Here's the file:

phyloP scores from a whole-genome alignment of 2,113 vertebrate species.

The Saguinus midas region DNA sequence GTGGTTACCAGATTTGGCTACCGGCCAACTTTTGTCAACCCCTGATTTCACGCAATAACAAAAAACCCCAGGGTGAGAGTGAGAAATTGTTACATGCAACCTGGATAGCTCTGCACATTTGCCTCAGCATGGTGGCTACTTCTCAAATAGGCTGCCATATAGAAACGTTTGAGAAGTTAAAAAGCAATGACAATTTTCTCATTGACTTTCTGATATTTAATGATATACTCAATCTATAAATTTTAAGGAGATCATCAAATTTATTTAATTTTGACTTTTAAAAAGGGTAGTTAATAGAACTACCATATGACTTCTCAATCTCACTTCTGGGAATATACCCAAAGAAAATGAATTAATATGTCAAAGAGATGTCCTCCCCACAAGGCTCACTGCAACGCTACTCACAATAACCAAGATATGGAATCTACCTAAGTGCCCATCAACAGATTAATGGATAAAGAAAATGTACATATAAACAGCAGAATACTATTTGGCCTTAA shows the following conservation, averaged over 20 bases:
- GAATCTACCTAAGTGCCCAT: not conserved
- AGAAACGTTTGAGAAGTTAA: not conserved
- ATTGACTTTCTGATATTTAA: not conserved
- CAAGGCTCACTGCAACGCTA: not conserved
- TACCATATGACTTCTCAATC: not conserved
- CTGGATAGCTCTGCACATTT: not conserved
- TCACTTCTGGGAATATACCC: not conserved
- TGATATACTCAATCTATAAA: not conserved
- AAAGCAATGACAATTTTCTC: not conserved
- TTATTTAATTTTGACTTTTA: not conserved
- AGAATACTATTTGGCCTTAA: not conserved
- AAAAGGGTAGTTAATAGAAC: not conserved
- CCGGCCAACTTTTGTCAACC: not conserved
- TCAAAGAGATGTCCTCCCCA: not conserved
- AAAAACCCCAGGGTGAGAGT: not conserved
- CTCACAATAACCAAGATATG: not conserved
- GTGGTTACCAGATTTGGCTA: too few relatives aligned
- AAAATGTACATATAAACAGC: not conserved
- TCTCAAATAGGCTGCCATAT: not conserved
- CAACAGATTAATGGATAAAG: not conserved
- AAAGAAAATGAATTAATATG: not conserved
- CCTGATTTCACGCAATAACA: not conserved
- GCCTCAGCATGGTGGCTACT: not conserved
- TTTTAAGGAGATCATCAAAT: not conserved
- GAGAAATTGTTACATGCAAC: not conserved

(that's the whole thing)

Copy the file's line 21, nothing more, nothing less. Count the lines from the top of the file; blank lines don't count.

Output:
- TCTCAAATAGGCTGCCATAT: not conserved